Violet. American Airlines Theatre (see Broadway). Music by Jeanine Tesori. Book and lyrics by Brian Crawley. Directed by Leigh Silverman. With Sutton Foster, Joshua Henry, Colin Donnell. Running time: 1hr 45mins. No intermission.
Violet: In brief
It took 17 years, but Jeanine Tesori's beloved musical about a woman with a facial deformity journeying through the 1960s South has made it to Broadway. Featuring the considerable talents of Sutton Foster and Colin Donnell (Anything Goes) and Joshua Henry (The Scottsboro Boys), this bittersweet period piece is directed by Leigh Silverman (Kung Fu).
Violet: Theater review by Adam Feldman
Sutton Foster takes a trip to beautiful in Violet, but the journey matters more than the destination. Adapted from Doris Betts’s short story “The Ugliest Pilgrim,” Jeanine Tesori and Brian Crawley’s 1997 musical follows the spiky title character on her trek to an Oklahoma faith healer who, she hopes, will remove the grotesque facial scar (invisible to us) that she received from an ax wound years before. It’s the darkest and richest role Foster has played, and she swings with marvelous speed from defensive prickliness to poignant hope.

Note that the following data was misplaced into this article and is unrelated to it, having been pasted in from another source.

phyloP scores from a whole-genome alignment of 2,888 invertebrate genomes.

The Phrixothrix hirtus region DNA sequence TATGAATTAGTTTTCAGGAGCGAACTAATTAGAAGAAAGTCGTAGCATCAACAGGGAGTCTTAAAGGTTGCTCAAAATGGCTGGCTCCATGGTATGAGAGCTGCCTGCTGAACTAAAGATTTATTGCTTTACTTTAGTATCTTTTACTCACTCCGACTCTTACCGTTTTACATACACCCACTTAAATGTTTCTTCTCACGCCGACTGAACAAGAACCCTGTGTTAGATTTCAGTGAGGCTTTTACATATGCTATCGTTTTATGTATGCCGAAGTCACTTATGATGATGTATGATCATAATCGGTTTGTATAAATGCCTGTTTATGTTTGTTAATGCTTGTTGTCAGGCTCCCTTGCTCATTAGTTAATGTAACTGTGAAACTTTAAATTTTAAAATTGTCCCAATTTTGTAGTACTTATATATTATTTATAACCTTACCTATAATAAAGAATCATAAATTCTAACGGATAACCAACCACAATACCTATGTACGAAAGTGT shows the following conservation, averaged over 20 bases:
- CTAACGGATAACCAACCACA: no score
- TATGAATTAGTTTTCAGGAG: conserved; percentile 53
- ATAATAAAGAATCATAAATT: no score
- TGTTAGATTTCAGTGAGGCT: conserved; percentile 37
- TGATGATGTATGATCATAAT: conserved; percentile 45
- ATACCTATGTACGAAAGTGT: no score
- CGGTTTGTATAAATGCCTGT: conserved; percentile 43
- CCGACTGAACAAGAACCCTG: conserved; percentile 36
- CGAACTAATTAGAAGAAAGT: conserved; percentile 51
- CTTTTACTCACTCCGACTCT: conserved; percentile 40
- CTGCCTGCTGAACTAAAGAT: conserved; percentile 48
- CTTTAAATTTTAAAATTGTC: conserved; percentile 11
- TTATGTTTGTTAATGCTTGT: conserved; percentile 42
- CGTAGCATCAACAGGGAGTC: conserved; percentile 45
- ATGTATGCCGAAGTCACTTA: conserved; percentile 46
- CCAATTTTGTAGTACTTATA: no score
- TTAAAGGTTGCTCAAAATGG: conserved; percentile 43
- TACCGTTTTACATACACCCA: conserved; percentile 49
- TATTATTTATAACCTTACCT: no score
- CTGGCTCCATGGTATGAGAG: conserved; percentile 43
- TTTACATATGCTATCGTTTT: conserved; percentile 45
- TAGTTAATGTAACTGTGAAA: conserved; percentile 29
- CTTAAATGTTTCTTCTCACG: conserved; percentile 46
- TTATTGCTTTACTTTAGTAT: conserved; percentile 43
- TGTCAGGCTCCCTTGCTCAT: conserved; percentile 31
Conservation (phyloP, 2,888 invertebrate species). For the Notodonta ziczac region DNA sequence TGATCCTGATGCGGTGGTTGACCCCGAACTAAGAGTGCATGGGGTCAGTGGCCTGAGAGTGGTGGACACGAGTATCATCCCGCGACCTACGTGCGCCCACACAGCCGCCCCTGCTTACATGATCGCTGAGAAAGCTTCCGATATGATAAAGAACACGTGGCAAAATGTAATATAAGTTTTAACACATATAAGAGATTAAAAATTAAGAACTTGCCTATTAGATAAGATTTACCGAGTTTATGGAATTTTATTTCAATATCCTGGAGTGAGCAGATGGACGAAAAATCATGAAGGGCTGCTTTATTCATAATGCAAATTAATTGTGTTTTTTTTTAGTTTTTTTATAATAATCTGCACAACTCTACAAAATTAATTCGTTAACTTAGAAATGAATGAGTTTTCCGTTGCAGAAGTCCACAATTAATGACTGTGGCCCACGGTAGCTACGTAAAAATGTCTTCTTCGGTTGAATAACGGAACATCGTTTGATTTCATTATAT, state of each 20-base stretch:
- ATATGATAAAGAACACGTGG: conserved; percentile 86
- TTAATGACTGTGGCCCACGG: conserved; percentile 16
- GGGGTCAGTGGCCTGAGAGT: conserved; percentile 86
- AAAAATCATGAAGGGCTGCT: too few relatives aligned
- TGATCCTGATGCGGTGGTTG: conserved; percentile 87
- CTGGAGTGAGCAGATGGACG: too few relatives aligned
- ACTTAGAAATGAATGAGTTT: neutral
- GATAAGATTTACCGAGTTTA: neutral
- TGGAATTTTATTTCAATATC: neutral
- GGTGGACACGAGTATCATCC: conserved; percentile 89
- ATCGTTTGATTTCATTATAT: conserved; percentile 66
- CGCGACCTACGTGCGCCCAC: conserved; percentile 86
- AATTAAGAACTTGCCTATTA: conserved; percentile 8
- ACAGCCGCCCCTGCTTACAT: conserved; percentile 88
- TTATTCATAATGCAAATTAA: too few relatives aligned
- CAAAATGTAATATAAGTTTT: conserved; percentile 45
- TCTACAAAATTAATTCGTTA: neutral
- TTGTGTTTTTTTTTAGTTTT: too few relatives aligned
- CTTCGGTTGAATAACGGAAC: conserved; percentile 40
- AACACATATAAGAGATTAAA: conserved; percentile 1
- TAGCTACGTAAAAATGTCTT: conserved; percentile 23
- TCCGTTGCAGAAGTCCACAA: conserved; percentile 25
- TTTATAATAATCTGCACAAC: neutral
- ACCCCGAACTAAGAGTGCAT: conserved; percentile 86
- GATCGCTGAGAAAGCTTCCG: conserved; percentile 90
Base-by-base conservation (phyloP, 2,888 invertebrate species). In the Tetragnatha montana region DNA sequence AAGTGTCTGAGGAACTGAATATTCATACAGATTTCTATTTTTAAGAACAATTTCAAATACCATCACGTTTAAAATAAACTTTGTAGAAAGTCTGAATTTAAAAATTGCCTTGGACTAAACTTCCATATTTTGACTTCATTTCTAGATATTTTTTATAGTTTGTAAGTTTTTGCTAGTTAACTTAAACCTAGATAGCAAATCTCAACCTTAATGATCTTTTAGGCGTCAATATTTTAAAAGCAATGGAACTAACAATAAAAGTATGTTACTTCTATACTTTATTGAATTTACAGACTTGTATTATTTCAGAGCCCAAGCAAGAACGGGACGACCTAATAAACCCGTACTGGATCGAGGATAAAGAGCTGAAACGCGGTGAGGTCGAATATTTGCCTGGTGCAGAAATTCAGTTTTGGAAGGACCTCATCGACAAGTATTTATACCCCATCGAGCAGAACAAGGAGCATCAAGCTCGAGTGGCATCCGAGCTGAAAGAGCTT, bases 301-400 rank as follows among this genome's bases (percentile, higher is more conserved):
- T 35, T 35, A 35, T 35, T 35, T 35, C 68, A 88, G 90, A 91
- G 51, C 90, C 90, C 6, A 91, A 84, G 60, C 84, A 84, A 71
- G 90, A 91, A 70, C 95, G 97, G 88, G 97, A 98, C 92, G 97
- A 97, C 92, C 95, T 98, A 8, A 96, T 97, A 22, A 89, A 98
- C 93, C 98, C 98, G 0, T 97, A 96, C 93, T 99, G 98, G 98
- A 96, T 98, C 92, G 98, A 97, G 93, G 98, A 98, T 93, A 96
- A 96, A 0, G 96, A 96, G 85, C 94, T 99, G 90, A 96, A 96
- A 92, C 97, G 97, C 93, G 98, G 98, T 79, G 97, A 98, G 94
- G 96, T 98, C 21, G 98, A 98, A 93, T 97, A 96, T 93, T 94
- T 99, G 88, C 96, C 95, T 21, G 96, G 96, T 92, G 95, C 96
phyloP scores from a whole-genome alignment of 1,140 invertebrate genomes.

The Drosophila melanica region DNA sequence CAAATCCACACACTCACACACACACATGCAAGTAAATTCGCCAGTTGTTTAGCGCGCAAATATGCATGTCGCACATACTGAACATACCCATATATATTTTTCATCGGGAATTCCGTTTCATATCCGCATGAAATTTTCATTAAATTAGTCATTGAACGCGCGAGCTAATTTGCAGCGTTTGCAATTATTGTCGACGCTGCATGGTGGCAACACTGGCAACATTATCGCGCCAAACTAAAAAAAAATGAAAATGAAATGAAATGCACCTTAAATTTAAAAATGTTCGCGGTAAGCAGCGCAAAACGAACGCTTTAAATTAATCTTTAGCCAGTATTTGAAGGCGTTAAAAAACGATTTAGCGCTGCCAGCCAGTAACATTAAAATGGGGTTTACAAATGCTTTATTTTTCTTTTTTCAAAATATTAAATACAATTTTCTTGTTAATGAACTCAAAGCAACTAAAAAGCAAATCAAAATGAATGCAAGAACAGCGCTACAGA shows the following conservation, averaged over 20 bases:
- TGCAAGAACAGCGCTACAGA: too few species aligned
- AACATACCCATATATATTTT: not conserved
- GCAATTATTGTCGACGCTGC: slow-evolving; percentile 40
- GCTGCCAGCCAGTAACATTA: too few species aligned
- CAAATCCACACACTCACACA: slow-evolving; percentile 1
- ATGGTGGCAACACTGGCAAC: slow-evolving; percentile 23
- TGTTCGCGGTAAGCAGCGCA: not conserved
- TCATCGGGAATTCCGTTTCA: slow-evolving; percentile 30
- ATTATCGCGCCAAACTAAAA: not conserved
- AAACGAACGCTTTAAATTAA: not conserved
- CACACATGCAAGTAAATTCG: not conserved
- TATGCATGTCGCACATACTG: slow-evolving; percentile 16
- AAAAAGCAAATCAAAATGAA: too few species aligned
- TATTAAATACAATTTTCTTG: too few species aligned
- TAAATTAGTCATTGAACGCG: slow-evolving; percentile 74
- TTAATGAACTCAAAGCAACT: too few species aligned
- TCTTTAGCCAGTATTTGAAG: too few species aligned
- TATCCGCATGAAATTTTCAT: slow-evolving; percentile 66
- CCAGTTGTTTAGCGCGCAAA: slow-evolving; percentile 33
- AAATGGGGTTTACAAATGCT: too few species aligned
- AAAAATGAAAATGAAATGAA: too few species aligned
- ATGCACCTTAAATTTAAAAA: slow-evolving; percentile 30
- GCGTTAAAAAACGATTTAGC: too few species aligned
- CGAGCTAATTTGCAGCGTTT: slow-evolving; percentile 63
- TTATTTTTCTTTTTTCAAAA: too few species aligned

On the bus, she meets two soldiers, the full-of-himself Monty (Donnell) and the sturdier Flick (the formidable Henry), who take an unlikely interest in her. In expanding Betts’s story, Crawley freights these relationships with more weight than his writing supports, and small moments of exaggeration (in the writing and staging) interfere with the piece’s mood. But Tesori’s music is a savory stew of American roots, stirringly sung by a cast that includes Emerson Steele as a younger Violet and Rema Webb as a gospel soloist. Though flawed on its face, Violet provides—as Flick sings in the show’s best song—reason to rejoice.—Theater review by Adam Feldman
THE BOTTOM LINE Foster digs deep into rocky but fertile ground.
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